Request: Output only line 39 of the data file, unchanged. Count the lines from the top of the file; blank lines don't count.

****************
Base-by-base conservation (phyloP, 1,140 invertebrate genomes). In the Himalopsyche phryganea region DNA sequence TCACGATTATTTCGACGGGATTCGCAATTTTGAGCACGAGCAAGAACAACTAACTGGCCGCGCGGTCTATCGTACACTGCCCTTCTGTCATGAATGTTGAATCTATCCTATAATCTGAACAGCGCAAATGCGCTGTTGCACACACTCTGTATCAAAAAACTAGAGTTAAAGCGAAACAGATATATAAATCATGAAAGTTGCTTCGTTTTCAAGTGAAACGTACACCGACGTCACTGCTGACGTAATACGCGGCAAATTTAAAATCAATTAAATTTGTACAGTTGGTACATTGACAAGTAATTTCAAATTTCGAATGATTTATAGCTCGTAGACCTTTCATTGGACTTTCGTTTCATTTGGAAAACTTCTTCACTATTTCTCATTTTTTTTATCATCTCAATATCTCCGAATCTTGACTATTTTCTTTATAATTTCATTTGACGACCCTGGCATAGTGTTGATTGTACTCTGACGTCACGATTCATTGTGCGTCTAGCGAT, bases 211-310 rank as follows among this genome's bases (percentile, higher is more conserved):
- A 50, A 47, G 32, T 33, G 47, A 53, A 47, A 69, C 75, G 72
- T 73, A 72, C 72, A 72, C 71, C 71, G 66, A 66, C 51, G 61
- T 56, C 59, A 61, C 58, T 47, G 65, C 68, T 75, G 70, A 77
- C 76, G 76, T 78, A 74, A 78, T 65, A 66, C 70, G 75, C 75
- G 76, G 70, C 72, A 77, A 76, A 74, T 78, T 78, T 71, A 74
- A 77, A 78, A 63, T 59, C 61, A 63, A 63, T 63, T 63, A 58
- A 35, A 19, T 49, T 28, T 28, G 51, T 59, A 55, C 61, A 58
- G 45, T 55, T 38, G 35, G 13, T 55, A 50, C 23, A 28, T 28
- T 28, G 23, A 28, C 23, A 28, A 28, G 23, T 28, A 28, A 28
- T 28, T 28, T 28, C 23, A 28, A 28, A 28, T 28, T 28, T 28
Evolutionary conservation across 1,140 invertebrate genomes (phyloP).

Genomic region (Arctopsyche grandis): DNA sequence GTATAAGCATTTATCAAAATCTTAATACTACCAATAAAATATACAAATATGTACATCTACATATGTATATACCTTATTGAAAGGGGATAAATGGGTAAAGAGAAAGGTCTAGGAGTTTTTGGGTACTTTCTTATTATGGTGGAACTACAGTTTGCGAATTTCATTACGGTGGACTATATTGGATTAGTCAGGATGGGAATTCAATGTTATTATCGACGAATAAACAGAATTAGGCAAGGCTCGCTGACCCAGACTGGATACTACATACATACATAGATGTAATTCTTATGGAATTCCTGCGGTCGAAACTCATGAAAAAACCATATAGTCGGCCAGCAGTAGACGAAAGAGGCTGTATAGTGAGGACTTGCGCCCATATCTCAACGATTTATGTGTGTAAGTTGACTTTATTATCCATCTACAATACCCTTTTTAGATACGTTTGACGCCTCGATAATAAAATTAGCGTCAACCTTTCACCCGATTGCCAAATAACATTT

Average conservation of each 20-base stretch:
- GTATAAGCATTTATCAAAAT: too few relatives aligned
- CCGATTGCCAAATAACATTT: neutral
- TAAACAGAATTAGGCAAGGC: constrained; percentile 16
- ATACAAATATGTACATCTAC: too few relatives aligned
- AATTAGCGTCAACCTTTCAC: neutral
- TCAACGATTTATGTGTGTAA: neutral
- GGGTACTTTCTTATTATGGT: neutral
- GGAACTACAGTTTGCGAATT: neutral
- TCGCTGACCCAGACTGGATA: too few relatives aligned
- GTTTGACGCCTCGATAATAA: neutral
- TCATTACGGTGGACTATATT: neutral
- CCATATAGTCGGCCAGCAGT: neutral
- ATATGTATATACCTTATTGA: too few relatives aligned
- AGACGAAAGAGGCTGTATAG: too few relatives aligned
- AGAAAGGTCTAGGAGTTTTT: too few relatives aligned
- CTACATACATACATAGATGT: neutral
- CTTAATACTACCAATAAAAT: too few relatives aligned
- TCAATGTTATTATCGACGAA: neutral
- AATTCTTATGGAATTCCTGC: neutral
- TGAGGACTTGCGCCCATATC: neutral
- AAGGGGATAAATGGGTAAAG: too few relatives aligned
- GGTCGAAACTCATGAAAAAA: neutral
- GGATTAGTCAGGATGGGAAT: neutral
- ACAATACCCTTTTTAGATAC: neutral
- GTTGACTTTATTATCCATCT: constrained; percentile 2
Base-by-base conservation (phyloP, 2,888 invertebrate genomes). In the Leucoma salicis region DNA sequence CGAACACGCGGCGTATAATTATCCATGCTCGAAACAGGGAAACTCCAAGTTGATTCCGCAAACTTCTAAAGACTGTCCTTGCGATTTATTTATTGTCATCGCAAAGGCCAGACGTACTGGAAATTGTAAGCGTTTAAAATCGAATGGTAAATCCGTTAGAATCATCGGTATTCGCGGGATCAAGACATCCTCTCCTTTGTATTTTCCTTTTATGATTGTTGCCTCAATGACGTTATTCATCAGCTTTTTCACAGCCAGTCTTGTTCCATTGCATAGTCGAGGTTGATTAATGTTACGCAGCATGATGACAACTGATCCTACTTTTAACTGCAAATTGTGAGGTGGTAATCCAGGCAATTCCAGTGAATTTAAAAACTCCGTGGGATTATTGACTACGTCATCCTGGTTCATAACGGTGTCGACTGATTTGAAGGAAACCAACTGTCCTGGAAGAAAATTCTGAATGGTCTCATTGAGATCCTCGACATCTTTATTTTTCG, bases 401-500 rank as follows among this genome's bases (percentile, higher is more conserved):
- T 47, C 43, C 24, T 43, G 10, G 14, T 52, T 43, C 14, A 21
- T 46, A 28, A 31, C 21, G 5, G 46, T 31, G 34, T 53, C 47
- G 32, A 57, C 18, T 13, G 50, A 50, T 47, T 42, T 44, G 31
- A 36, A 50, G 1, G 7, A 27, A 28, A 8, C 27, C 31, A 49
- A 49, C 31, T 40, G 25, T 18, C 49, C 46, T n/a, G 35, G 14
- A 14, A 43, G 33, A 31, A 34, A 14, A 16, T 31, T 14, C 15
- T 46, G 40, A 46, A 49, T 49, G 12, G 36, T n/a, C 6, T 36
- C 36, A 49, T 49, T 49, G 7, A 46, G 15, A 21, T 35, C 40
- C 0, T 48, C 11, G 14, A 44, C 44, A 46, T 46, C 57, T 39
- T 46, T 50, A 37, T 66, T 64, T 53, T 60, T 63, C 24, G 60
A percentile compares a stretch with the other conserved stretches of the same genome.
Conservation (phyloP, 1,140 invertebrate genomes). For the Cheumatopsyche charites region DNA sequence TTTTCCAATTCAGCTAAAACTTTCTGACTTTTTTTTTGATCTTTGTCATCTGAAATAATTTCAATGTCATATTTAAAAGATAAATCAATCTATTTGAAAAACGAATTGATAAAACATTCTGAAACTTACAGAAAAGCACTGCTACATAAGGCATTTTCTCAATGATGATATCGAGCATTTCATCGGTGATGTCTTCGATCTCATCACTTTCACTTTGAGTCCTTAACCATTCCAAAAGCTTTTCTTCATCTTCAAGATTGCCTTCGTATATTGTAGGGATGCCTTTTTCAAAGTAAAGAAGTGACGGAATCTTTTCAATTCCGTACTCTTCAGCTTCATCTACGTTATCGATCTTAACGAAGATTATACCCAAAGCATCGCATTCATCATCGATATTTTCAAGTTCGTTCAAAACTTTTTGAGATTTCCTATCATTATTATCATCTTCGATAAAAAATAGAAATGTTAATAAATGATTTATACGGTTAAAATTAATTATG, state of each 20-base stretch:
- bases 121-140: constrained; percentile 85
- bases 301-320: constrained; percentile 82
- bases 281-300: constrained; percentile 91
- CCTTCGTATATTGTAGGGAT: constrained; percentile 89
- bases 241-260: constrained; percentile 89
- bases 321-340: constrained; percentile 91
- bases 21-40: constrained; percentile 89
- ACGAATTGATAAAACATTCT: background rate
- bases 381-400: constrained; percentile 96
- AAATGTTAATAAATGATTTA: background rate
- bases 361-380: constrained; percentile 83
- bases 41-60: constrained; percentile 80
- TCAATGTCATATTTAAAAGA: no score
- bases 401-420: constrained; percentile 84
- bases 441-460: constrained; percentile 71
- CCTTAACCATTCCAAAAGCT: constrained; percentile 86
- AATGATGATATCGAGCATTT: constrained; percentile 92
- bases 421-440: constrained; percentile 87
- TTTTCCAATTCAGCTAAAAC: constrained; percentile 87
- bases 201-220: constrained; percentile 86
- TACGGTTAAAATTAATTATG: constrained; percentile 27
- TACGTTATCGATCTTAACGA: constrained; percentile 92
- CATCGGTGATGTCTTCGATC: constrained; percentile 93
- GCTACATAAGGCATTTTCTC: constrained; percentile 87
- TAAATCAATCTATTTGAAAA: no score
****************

- GTTGACTTTATTATCCATCT: constrained; percentile 2